While the deadline for Breaking News! submission is now over, with close to 20 submissions!, there is a new opening for cheaper lodging: The CUBE hotel in Savognin (20km away) has an offer at 110 CHF per person and per night, including breakfast, dinner, and skipass in a room for 3 people (or more). Be sure to mention MCMski in the subject of your email. As mentioned in the previous post, there are other opportunities in nearby villages, for instance Tiefencastel, 11km away with a 19mn bus connection, or Chur, 18km away with a slower 39mn bus connection, but with a very wide range of offers.
Archive for Bayesian computation
This edition of the MCMSki conference will include a Breaking News! session, covering the latest developments in the field, latest enough to be missed by the scientific committee when building the program. To be considered for this special session, please indicate you wish to compete for this distinction when submitting your poster. The deadline for submission is November 15, 2015. The selection will be made by the scientific committee and the time allocated to each talk will depend on the number of selected talks. Selected presenters will be notified by December 02, 2015, and they are expected to participate in the poster session to ensure maximal dissemination of their breaking news.
And since I got personal enquiries yesterday, the number of talks during that session will be limited to have real talks and not flash oral presentations of incoming posters. Unless the scientific committee cannot make its mind on which news to break..!
As the ‘Og received several comments about the accommodation costs for BayesComp MCMski V, which are indeed rather high if one only follows the suggestions on the lodging webpage, I started checking for cheaper alternatives in Lenzerheide and around. On booking.com, I found several local hotels and studios from 100€ to 200€ per night for two or three guests, with breakfast included. The offer on airbnb was quite limited but I still managed to secure a small chalet at about 50€ per person and per night. There are more opportunities in nearby villages, for instance Tiefencastel, 11km away with a 19mn bus connection. Chur is 18km away with a slower 39mn bus connection, but with a very wide range of offers. Savognin, near the pricey Sankt Moritz is 20km away, with other cheap alternatives. Which may even make renting a car worth the expense if split between 3 or 4. Note also that low-cost airlines fly to Zürich from major European cities. For instance, Easyjet is currently offering a round trip from London for 72€…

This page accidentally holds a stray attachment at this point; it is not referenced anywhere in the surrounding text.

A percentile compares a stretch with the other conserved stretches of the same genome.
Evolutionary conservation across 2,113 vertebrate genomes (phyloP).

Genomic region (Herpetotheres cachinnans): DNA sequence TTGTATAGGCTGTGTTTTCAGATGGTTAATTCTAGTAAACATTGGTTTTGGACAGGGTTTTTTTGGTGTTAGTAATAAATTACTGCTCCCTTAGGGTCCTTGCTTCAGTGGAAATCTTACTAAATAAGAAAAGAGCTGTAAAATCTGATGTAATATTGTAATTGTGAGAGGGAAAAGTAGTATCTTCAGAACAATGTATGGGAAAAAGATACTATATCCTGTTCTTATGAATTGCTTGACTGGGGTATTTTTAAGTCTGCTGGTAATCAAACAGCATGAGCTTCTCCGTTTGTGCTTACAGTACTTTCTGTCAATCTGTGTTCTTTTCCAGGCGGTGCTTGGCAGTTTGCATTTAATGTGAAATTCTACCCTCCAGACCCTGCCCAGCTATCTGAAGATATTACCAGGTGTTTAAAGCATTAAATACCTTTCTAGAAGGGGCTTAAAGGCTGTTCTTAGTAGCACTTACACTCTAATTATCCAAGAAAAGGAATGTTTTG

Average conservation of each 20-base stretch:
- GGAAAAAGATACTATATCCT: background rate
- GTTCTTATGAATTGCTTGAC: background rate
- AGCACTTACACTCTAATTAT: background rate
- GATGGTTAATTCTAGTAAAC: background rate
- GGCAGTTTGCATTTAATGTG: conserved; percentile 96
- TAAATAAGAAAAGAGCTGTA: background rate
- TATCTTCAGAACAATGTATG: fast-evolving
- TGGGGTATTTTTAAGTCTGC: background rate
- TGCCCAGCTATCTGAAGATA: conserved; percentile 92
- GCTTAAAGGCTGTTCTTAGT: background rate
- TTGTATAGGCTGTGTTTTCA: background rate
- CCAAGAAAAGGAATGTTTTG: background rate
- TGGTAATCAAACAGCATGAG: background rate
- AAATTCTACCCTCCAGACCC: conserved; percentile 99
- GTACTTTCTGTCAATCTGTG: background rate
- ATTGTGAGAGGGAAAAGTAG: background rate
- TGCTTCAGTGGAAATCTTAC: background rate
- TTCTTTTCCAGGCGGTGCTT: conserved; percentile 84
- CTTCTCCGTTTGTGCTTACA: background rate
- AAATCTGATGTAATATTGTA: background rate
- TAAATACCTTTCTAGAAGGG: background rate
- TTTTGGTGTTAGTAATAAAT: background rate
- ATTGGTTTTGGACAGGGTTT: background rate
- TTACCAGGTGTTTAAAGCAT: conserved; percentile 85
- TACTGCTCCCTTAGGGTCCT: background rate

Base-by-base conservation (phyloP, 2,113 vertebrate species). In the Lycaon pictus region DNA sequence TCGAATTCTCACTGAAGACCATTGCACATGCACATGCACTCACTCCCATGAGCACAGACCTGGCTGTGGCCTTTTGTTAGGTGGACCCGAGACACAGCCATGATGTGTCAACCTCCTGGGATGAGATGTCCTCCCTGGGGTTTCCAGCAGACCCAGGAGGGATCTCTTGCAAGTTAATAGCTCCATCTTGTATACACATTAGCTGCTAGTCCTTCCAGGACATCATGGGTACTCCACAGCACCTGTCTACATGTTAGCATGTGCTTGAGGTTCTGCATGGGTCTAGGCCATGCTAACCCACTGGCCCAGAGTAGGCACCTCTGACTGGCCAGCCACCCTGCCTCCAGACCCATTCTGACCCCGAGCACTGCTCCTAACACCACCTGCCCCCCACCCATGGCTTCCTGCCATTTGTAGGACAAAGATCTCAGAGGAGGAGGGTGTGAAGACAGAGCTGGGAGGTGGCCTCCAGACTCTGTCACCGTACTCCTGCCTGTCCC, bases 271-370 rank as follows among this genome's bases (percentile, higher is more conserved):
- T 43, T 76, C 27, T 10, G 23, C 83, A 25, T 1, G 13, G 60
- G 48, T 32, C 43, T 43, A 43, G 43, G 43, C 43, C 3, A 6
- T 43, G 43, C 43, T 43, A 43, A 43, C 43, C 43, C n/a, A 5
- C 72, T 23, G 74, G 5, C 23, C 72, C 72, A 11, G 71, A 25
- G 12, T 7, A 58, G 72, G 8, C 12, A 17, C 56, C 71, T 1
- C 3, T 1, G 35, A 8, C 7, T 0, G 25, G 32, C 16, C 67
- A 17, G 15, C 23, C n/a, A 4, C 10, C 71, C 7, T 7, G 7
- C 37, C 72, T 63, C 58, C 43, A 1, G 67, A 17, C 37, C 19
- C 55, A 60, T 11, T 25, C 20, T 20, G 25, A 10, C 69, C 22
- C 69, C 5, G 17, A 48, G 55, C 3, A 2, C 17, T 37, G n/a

A quick reminder that the early bird registration deadline for BayesComp MCMski V is drawing near. And reminding Og’s readers that there will be a “Breaking news” session to highlight major advances among poster submissions. For which they can apply when sending the poster template. In addition, there is only a limited number of hotel rooms at the Schweizerhof, the main conference hotel and the first 40 participants who will make a reservation there will get a free one-day skipass!
Nicolas Chopin ran a workshop at ENSAE on sequential Monte Carlo the past three days and it was a good opportunity to get a much needed up-to-date on the current trends in the field. Especially given that the meeting was literally downstairs from my office at CREST. And given the top range of researchers presenting their current or past work (in the very amphitheatre where I attended my first statistics lectures, a few dozen years ago!). Since unforeseen events made me miss most of the central day, I will not comment on individual talks, some of which I had already heard in the recent past, but this was a high quality workshop, topped by a superb organisation. (I started wondering why there was no a single female speaker in the program and so few female participants in the audience, then realised this is a field with a massive gender imbalance, which is difficult to explain given the different situation in Bayesian statistics and even in Bayesian computation…) Some key topics I gathered during the talks I could attend–apologies to the other speakers for missing their talk due to those unforeseen events–are unbiasedness, which sounds central to the SMC methods [at least those presented there] as opposed to MCMC algorithms, and local features, used in different ways like hierarchical decomposition, multiscale, parallelisation, local coupling, &tc., to improve convergence and efficiency…